Check our pew racks and you’ll find not only a Bible and a Book of Common Prayer but another blue-covered book, The Hymnal 1982. It is one amazing and important book. Our hymnal draws all of us, all Episcopalians, together musically in the same way that the Book of Common Prayer draws us together in prayer and liturgy.
Hymns are powerful expressions of our faith, powerful reminders that our Lord is with us in struggle and sorrow, powerful exaltations of joy, powerful and loving reminders of God’s grace. Singing our praise through hymns is another form of communing with Christ and each other.
I had many plans for this newsletter article this month, but because of visits from my family, work, practice, and most recently, the death of a dear friend, I put off writing the article until the day after our editor wanted it. Well, now I know why. It is so I can share a story with you about the power of hymns – the power of a hymn we sang several weeks ago, “The Lord My God My Shepherd Is.”
Two weeks ago, I learned one of my students (and a very dear friend) was diagnosed with colon cancer, a mass on the liver, and pulmonary embolisms. A shock but I was sure with prayer and the miracles of medicine this wonderfully caring, generous, woman of God would go through and survive treatment for all the above and life would go on. I was wrong. She declined dramatically and quickly.
One week ago, I was teaching Paul, one of my many incredible organ students – a 54-year-old man who is a savant in some very particular ways, and also has cerebral palsy. His lessons have been such an amazing journey for me. He grew up in the Lutheran church the son of a pastor. He has heard hymns all his life and amazingly can play by-ear, even with his physical limitations, almost any hymn his sister, Ruth and I can name or hum. Not only does he know the tunes, but he knows how many verses each has. Woe is me when I choose a Lutheran hymn that happens to have 11 verses as he will play every verse for me as he is singing that text in his mind. His lessons are often jaw-dropping for me. And…if I give him a word, like “shepherd,” he will create a medley of hymns that contain the word “shepherd” in some verse or other of the hymn. Truly it is astounding seeing/hearing this man/ child share God’s glory through hymns.
And, so back to the story. A week ago, I knew their friend and fellow-student, Karen who attends and plays the organ at Paul and Ruth’s church, was in the hospital and struggling mightily after colon surgery. So, I decided to record Paul playing “The Lord is My Shepherd” and send it to Karen. The response from Karen’s daughter who shared this recording with her Mom, was that Karen was at peace and smiled throughout the recording.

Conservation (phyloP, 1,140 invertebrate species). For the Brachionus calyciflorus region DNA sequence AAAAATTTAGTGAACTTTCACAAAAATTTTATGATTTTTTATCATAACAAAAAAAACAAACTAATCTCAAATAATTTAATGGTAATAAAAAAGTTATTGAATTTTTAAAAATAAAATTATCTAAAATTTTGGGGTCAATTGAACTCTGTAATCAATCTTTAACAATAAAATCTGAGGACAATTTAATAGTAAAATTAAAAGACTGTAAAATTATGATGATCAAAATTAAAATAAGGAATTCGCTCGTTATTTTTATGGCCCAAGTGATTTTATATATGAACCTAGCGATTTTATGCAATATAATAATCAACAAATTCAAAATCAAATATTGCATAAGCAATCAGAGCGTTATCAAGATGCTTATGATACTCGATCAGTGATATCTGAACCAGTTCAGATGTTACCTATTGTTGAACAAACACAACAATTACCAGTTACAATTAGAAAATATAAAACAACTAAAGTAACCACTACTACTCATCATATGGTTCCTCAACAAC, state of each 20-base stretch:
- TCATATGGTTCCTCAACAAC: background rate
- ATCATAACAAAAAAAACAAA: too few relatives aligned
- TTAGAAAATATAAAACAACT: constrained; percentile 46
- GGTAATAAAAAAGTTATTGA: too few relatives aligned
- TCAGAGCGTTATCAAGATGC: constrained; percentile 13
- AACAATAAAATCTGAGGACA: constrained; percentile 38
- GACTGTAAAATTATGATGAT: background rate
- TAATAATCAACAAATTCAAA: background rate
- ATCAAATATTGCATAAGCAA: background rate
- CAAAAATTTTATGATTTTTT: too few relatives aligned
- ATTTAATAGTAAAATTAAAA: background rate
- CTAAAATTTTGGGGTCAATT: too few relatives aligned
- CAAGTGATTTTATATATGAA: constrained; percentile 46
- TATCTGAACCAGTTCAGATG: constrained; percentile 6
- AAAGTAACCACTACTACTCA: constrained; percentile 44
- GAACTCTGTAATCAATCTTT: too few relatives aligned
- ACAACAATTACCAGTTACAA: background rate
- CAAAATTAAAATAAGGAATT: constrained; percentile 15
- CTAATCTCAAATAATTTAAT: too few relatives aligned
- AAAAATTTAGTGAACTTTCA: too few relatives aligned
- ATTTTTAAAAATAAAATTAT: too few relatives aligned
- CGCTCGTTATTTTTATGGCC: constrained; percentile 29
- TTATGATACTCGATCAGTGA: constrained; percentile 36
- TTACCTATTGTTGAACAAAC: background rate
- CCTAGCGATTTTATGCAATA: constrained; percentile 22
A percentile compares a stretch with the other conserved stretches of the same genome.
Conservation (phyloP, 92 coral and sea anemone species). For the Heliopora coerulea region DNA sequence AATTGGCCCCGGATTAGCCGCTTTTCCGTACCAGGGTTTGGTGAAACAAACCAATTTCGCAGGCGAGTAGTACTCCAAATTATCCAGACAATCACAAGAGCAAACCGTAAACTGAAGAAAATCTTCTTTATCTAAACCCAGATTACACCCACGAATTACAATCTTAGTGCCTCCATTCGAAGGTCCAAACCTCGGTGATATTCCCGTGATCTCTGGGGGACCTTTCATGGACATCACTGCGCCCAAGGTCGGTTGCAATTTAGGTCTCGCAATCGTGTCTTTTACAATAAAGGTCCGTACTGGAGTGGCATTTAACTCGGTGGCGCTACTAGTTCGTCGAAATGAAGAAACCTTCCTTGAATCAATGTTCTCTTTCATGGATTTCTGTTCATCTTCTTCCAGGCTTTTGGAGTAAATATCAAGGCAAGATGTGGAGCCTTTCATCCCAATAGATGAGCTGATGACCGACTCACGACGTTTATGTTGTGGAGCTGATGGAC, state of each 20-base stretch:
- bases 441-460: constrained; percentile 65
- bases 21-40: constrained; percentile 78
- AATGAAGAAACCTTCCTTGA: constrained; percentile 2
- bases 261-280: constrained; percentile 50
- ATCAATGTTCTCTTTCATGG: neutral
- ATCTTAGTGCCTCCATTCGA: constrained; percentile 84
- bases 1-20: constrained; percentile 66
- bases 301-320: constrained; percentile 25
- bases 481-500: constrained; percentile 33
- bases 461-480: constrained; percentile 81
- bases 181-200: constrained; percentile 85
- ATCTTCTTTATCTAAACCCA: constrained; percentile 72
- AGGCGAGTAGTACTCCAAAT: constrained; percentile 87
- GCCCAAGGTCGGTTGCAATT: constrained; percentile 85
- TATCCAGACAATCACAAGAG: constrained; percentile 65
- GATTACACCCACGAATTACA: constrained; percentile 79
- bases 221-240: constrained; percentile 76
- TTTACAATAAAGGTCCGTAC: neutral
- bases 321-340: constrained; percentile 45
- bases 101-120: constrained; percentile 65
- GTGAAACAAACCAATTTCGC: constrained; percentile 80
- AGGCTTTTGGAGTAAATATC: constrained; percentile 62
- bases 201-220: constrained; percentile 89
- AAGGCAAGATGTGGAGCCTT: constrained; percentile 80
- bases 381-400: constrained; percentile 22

Today I sent word of Karen’s death to my student group. Several expressed their sadness at losing a friend and colleague but the following response from Ruth, my student Paul’s sister, truly shows the power and glory of the many hymns, but in particular #663 from our amazing blue book, The Hymnal 1982.
“I am so grateful for you and your moment of genius last week during Paul’s lesson. Recording him playing The Lord is My Shepherd was clearly a God-inspired moment. I know that song brought joy and comfort to Karen and her family. It has brought comfort to me at hearing this news. It amazes me how you and Paul were used in this special way. I am grateful.”
And this is the power of the great hymns of our faith.
Dr. Jeannine Jordan, organist, has a large organ studio with students of all ages and skill levels. She is also the Minister of Music and Organist at St. Bede Episcopal Church in Forest Grove, Oregon. She and her husband, David Jordan, media artist of Pro-Motion Music , are the creators and presenters of the dramatic story-driven organ and multimedia concert experiences, From Sea to Shining Sea, Bach and Sons, and Around the World in 80 Minutes. Subscribe to our free monthly e-newsletter for more intriguing and engaging articles – click here #DrJeannineJordan #OrganAndMultimediaConcert